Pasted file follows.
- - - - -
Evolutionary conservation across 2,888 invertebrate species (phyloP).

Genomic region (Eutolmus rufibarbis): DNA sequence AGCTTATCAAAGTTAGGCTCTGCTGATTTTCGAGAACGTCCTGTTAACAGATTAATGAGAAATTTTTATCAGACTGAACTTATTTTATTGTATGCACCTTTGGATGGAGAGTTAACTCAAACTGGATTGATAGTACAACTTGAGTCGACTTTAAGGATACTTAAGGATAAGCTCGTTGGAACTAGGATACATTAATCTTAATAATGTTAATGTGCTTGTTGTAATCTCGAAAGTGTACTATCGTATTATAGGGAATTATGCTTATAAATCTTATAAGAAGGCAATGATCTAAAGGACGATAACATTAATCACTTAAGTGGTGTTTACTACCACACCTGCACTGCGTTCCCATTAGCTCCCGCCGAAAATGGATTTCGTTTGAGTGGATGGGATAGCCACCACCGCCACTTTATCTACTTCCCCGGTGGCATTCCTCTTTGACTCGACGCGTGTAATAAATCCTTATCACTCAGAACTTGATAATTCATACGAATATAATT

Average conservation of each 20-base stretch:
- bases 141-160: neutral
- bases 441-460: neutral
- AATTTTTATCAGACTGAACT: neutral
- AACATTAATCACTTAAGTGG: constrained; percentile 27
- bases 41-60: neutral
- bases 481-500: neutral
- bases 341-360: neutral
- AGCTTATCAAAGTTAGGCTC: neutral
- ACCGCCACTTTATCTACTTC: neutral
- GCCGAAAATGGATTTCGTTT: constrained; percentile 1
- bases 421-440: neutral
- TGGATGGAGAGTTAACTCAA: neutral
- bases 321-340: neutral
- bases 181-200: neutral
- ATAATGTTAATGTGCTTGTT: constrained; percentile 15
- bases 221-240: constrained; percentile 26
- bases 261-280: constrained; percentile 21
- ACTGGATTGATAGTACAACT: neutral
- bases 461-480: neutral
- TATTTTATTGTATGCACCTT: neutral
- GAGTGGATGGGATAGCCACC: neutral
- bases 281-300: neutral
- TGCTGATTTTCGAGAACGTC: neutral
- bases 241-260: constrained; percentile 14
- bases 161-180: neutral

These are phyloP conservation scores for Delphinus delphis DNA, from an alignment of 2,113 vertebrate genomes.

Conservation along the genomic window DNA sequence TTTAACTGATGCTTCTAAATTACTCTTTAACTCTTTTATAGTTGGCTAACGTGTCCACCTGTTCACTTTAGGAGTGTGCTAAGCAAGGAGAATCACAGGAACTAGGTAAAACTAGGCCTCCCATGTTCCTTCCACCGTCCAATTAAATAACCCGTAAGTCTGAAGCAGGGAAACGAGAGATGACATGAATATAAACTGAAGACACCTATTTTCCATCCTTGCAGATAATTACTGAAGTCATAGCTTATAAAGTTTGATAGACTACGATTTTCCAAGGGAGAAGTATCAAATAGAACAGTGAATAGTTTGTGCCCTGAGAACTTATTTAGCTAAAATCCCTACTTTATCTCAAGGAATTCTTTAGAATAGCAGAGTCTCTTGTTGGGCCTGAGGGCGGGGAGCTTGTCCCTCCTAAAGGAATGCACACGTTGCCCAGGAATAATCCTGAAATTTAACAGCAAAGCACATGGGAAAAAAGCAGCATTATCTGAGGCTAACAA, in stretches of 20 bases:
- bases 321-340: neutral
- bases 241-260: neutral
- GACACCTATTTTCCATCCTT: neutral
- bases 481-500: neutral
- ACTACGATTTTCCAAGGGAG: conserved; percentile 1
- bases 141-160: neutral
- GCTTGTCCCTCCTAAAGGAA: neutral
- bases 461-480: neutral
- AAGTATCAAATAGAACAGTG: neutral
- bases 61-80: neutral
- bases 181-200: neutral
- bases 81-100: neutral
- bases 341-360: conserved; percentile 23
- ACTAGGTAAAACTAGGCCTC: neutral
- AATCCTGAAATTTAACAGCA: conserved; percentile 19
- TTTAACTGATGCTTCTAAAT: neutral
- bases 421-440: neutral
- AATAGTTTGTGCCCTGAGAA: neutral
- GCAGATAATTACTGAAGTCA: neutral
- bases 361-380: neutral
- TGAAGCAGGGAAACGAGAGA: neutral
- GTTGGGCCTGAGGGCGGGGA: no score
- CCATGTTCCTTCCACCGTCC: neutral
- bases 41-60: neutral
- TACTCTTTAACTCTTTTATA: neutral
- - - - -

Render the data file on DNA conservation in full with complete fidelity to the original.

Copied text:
Evolutionary conservation across 2,888 invertebrate species (phyloP).

Genomic region (Eutolmus rufibarbis): DNA sequence AGCTTATCAAAGTTAGGCTCTGCTGATTTTCGAGAACGTCCTGTTAACAGATTAATGAGAAATTTTTATCAGACTGAACTTATTTTATTGTATGCACCTTTGGATGGAGAGTTAACTCAAACTGGATTGATAGTACAACTTGAGTCGACTTTAAGGATACTTAAGGATAAGCTCGTTGGAACTAGGATACATTAATCTTAATAATGTTAATGTGCTTGTTGTAATCTCGAAAGTGTACTATCGTATTATAGGGAATTATGCTTATAAATCTTATAAGAAGGCAATGATCTAAAGGACGATAACATTAATCACTTAAGTGGTGTTTACTACCACACCTGCACTGCGTTCCCATTAGCTCCCGCCGAAAATGGATTTCGTTTGAGTGGATGGGATAGCCACCACCGCCACTTTATCTACTTCCCCGGTGGCATTCCTCTTTGACTCGACGCGTGTAATAAATCCTTATCACTCAGAACTTGATAATTCATACGAATATAATT

Average conservation of each 20-base stretch:
- bases 141-160: neutral
- bases 441-460: neutral
- AATTTTTATCAGACTGAACT: neutral
- AACATTAATCACTTAAGTGG: constrained; percentile 27
- bases 41-60: neutral
- bases 481-500: neutral
- bases 341-360: neutral
- AGCTTATCAAAGTTAGGCTC: neutral
- ACCGCCACTTTATCTACTTC: neutral
- GCCGAAAATGGATTTCGTTT: constrained; percentile 1
- bases 421-440: neutral
- TGGATGGAGAGTTAACTCAA: neutral
- bases 321-340: neutral
- bases 181-200: neutral
- ATAATGTTAATGTGCTTGTT: constrained; percentile 15
- bases 221-240: constrained; percentile 26
- bases 261-280: constrained; percentile 21
- ACTGGATTGATAGTACAACT: neutral
- bases 461-480: neutral
- TATTTTATTGTATGCACCTT: neutral
- GAGTGGATGGGATAGCCACC: neutral
- bases 281-300: neutral
- TGCTGATTTTCGAGAACGTC: neutral
- bases 241-260: constrained; percentile 14
- bases 161-180: neutral

These are phyloP conservation scores for Delphinus delphis DNA, from an alignment of 2,113 vertebrate genomes.

Conservation along the genomic window DNA sequence TTTAACTGATGCTTCTAAATTACTCTTTAACTCTTTTATAGTTGGCTAACGTGTCCACCTGTTCACTTTAGGAGTGTGCTAAGCAAGGAGAATCACAGGAACTAGGTAAAACTAGGCCTCCCATGTTCCTTCCACCGTCCAATTAAATAACCCGTAAGTCTGAAGCAGGGAAACGAGAGATGACATGAATATAAACTGAAGACACCTATTTTCCATCCTTGCAGATAATTACTGAAGTCATAGCTTATAAAGTTTGATAGACTACGATTTTCCAAGGGAGAAGTATCAAATAGAACAGTGAATAGTTTGTGCCCTGAGAACTTATTTAGCTAAAATCCCTACTTTATCTCAAGGAATTCTTTAGAATAGCAGAGTCTCTTGTTGGGCCTGAGGGCGGGGAGCTTGTCCCTCCTAAAGGAATGCACACGTTGCCCAGGAATAATCCTGAAATTTAACAGCAAAGCACATGGGAAAAAAGCAGCATTATCTGAGGCTAACAA, in stretches of 20 bases:
- bases 321-340: neutral
- bases 241-260: neutral
- GACACCTATTTTCCATCCTT: neutral
- bases 481-500: neutral
- ACTACGATTTTCCAAGGGAG: conserved; percentile 1
- bases 141-160: neutral
- GCTTGTCCCTCCTAAAGGAA: neutral
- bases 461-480: neutral
- AAGTATCAAATAGAACAGTG: neutral
- bases 61-80: neutral
- bases 181-200: neutral
- bases 81-100: neutral
- bases 341-360: conserved; percentile 23
- ACTAGGTAAAACTAGGCCTC: neutral
- AATCCTGAAATTTAACAGCA: conserved; percentile 19
- TTTAACTGATGCTTCTAAAT: neutral
- bases 421-440: neutral
- AATAGTTTGTGCCCTGAGAA: neutral
- GCAGATAATTACTGAAGTCA: neutral
- bases 361-380: neutral
- TGAAGCAGGGAAACGAGAGA: neutral
- GTTGGGCCTGAGGGCGGGGA: no score
- CCATGTTCCTTCCACCGTCC: neutral
- bases 41-60: neutral
- TACTCTTTAACTCTTTTATA: neutral